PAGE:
Activity in the Sussex County housing market surged yet again in the fourth quarter of 2017, with sales up sharply even while prices continued to struggle.
Sales. Sussex sales were up yet again in the fourth quarter, rising over 18% from last year and now up over 22% for the year. And the 2,348 sales for the year represented the highest calendar year total in over 10 years. Indeed, Sussex sales have now more than doubled from the bottom of the market in 2011.
Prices. Even with these sustained increases in buyer demand, though, prices continued to struggle. Average prices were down every quarter in 2017 compared to the prior year quarter, falling 2% in the first, 2% in the second, 3% in the third, and now 3% in the fourth. Accordingly, the yearlong price trend was negative, down 2.5% on average and almost 5% at the median. We remain baffled by this, since rising sales and declining inventory would normally drive prices up, not down. But we’ve now seen this trend develop for over a year, so we are skeptical, if hopeful, that prices will turn around in the spring market.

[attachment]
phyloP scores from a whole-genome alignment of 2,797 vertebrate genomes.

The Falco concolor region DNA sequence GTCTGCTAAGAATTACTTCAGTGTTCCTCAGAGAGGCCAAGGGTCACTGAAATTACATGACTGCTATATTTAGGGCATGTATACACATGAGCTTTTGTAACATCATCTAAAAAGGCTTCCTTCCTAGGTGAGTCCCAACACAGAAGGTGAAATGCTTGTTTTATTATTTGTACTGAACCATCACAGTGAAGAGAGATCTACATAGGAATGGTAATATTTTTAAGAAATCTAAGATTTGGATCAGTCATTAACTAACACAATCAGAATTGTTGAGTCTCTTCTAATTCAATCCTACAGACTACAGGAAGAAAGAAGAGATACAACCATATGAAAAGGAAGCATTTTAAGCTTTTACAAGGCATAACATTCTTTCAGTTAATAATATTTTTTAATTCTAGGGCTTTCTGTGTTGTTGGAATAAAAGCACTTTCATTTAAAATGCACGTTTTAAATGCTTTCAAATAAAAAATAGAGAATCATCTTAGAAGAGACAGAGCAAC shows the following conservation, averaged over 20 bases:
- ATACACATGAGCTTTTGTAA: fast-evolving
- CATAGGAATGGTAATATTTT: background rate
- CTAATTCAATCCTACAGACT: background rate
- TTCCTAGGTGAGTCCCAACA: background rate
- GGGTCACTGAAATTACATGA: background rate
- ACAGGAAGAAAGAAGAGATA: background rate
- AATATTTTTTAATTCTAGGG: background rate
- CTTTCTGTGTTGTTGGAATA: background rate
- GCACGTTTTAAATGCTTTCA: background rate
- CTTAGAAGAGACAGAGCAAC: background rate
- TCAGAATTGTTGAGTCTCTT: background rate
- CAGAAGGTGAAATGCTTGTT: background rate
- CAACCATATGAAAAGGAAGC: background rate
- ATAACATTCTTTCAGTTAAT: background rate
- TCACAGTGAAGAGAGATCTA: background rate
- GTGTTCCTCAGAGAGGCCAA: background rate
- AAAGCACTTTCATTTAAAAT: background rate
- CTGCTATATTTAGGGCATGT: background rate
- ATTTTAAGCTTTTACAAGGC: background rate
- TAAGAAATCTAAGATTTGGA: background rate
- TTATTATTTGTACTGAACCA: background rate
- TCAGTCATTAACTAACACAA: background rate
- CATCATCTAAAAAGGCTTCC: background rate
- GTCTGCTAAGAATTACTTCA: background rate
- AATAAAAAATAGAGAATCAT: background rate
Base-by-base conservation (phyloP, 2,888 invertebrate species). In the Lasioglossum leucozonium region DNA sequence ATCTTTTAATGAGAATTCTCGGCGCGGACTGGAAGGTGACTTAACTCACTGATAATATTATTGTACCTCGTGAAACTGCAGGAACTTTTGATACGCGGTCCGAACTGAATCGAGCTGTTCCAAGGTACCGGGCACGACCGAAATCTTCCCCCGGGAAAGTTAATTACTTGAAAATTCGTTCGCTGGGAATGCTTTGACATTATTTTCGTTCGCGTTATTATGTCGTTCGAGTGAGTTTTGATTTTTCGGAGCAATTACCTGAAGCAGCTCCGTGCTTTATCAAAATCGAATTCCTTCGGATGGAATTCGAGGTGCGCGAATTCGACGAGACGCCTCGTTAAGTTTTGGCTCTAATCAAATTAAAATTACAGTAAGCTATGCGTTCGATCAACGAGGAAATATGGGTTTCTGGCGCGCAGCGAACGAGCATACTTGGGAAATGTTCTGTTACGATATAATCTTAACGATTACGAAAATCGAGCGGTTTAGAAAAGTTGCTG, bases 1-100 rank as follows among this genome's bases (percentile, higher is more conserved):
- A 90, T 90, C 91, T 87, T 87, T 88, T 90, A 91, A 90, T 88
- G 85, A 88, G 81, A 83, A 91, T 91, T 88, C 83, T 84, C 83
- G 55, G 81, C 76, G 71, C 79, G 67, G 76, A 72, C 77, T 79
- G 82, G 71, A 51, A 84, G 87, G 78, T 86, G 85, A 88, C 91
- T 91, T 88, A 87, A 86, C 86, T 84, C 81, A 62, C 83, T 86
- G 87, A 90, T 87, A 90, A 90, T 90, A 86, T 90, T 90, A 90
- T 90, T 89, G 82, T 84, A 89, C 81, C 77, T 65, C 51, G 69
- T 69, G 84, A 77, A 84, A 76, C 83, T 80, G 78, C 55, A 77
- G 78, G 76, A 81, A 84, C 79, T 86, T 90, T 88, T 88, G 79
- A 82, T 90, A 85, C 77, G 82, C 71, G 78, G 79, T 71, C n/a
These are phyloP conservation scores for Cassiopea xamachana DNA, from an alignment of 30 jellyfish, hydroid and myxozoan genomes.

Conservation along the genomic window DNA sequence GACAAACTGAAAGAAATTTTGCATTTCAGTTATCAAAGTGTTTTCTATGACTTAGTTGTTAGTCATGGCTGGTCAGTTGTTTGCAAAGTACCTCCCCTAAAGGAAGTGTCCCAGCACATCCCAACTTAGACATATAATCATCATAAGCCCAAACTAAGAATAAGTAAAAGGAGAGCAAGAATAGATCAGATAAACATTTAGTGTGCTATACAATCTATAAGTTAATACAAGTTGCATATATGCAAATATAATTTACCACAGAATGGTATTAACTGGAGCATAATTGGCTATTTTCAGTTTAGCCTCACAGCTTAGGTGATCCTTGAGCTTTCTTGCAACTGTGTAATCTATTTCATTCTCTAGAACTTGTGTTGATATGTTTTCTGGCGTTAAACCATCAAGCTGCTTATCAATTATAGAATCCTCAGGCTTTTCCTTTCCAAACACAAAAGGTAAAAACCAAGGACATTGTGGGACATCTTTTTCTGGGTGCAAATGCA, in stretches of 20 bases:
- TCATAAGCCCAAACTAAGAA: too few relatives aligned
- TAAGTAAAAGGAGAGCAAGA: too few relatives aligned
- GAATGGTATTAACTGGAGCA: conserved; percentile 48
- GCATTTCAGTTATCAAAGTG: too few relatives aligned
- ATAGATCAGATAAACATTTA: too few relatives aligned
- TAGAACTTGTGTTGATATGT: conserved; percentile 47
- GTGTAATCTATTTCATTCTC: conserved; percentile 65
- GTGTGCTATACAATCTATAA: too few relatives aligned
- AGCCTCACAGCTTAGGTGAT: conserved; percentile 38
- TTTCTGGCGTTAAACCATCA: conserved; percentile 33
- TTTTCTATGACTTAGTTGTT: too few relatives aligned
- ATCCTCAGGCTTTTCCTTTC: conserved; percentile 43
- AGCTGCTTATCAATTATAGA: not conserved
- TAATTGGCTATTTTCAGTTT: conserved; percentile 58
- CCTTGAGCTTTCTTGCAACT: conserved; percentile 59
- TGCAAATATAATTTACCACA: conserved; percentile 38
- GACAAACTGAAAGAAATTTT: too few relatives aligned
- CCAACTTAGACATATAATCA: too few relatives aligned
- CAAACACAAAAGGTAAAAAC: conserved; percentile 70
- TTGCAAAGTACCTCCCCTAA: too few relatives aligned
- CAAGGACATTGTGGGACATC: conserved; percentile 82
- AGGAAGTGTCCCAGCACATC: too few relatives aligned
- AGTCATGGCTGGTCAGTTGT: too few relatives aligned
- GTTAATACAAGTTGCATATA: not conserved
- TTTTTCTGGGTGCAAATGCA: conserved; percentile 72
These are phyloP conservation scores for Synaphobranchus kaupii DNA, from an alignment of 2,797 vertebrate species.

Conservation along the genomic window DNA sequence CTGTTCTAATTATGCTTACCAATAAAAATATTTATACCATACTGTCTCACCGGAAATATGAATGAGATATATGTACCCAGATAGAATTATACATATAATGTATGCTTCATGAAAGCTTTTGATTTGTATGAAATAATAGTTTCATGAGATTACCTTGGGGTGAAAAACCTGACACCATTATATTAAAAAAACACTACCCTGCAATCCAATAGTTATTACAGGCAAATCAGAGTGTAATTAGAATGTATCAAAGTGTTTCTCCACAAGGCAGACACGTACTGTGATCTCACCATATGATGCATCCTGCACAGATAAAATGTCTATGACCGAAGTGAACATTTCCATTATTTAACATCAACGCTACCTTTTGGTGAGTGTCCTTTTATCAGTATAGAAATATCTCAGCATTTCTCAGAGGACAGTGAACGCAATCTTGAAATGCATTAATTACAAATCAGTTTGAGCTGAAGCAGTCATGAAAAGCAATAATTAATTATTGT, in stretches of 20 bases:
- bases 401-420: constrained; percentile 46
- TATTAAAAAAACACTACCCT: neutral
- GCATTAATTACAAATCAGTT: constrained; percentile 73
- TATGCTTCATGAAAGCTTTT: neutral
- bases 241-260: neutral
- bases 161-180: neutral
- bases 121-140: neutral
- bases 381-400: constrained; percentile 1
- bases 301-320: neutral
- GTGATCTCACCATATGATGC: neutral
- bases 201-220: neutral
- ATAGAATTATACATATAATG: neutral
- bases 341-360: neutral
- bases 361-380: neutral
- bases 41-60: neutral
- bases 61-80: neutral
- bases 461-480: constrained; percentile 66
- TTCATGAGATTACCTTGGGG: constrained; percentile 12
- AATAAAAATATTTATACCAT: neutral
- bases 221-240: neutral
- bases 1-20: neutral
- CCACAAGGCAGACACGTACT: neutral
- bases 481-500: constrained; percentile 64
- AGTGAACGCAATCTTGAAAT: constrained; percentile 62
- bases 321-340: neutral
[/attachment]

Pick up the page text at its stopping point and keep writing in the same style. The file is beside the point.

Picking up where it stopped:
Inventory. The Sussex inventory of available homes for sale fell again, dropping over 35% and now down to about seven months. That’s a significant decline, but inventory is still higher than in other Northern New Jersey counties, which are all below the six‑month inventory line that usually signals the beginning of a seller’s market. If inventory continues to go down, we would expect that to put some additional upward pressure on pricing.
Negotiability. The negotiability metrics indicated that sellers were gaining negotiating leverage with buyers. For the year, the days‑on‑market fell by 14%, dropping by about a month, and sellers were retaining a lot more of their asking price, with listing retention jumping almost two percentage points and now up to over 96%.
Going forward, we expect that Sussex is going to continue to see rising sales. The question is whether this will finally drive some meaningful price appreciation, or at least stem the decline we saw this year. But we remain hopeful that an improving economy, attractive pricing, and near‑historically‑low interest rates will eventually drive prices up in 2018.